DeLoach pointed out, however, that this is a concept release and not an exposure draft.

“It’s a way for the SEC to ‘test the waters,’ just to gauge the market’s reaction to these ideas,” he said. “It doesn’t mean it’s going to find its way into an exposure draft. In some cases, concept releases don’t find their way into an official pronouncement at all. This shows there’s a will to act here. While not all of it may find its way into an exposure draft, the market can safely bet that the SEC is going to take action. Some of it will find its way into an exposure draft and then into a final rule.”

DeLoach doubts that any final rule would be passed early enough to affect the disclosures in next year’s proxy season, though. He believes any rule is more likely to take effect in the 2017 proxy season.

A new report from Ernst & Young found that audit committees are already providing much more disclosure than is currently required. The EY Center for Board Matters report, Audit Committee Reporting to Shareholders, found that during the 2015 proxy season, the majority of Fortune 100 companies continue to disclose more information about their audit committees and external auditors than the SEC mandates. The report examined 76 Fortune 100 companies in 2014 that filed proxy statements for three consecutive years as of August 15.

Seventy-one percent of the companies specified that the audit committee is responsible for the appointment, compensation and oversight of the auditor, compared to 41 percent in 2012 and 65 percent in 2014. In addition, 61 percent of the companies disclosed that the audit committee was involved in the selection of the audit firm’s lead engagement partner. No companies did this in 2012.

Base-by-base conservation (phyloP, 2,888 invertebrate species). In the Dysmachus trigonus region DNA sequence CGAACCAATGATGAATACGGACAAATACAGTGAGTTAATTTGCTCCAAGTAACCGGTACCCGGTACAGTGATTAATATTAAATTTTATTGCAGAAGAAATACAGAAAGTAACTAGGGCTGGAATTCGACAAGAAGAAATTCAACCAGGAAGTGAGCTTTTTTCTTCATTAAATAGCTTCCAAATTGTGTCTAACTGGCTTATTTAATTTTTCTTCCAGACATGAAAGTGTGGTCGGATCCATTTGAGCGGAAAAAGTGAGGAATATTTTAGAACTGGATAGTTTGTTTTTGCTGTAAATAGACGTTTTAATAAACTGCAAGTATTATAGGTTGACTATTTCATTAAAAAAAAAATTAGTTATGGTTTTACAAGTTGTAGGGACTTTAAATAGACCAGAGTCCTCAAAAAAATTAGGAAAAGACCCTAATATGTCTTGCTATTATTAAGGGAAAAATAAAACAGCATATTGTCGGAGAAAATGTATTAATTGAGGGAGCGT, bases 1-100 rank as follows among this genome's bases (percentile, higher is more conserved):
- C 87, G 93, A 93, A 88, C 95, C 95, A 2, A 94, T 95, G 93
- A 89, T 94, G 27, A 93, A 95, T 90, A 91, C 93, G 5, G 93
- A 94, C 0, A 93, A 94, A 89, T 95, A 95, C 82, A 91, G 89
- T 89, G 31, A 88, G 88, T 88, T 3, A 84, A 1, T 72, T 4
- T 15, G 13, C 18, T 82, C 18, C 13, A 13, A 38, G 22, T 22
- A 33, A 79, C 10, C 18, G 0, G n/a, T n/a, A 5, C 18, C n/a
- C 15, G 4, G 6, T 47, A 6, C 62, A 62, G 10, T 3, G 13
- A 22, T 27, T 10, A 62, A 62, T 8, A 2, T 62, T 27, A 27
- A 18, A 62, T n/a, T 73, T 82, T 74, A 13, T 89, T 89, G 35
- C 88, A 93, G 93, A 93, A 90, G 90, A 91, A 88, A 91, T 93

The report also found that disclosures related to the audit committee’s responsibility for compensating the auditor and pre-approving all fees paid to the auditor have increased. Twenty-one percent of companies disclosed that the audit committee was responsible for the auditor’s fee negotiations. In 2012, none of the companies provided this disclosure. Eighty percent of companies noted that they consider non-audit services and fees when assessing the independence of the external auditor, compared to 11 percent in 2012.

More companies are also disclosing how they appoint and retain external auditors. Auditor tenure was disclosed by 59 percent of the reviewed companies, an increase from 25 percent of companies that did so in 2012. The median disclosed tenure was 18 years.

Another issue in the SEC concept release is where the enhanced audit committee disclosures will be presented. “Is it in the proxy? Is it on the company’s website? Is it in the 10k? That’s an open question,” said DeLoach. “Wherever it ends up, I suspect it won’t have an effect on the 2015 reports or the 2016 proxy season. I suspect it will have an effect on 2016 reports and the 2017 proxy season.”

As with earlier PCAOB proposals to disclose the name of the engagement partner on an audit, the SEC concept release is likely to face similar controversy. “The accounting industry has resisted that,” said DeLoach. “I frankly understand why they would resist that. There are potentially powerful unintended consequences of undertaking that. I think audit engagement partners already have a strong incentive when their firm’s name is on the report to get it right.”

Another potentially controversial proposal is to disclose the tenure of the audit firm. “I think there are questions around whether this stuff really belongs in the audit committee disclosures,” said DeLoach. “Does the name of the audit partner belong in the audit committee disclosures? I think there’s that question as well. The SEC has posed more than 70 questions in the concept release with the objective of getting feedback from the market concerning these matters. Historically the Commission has always taken market feedback and constructively tried to respond to it in its rulemaking, and I think the commission will continue to do that.”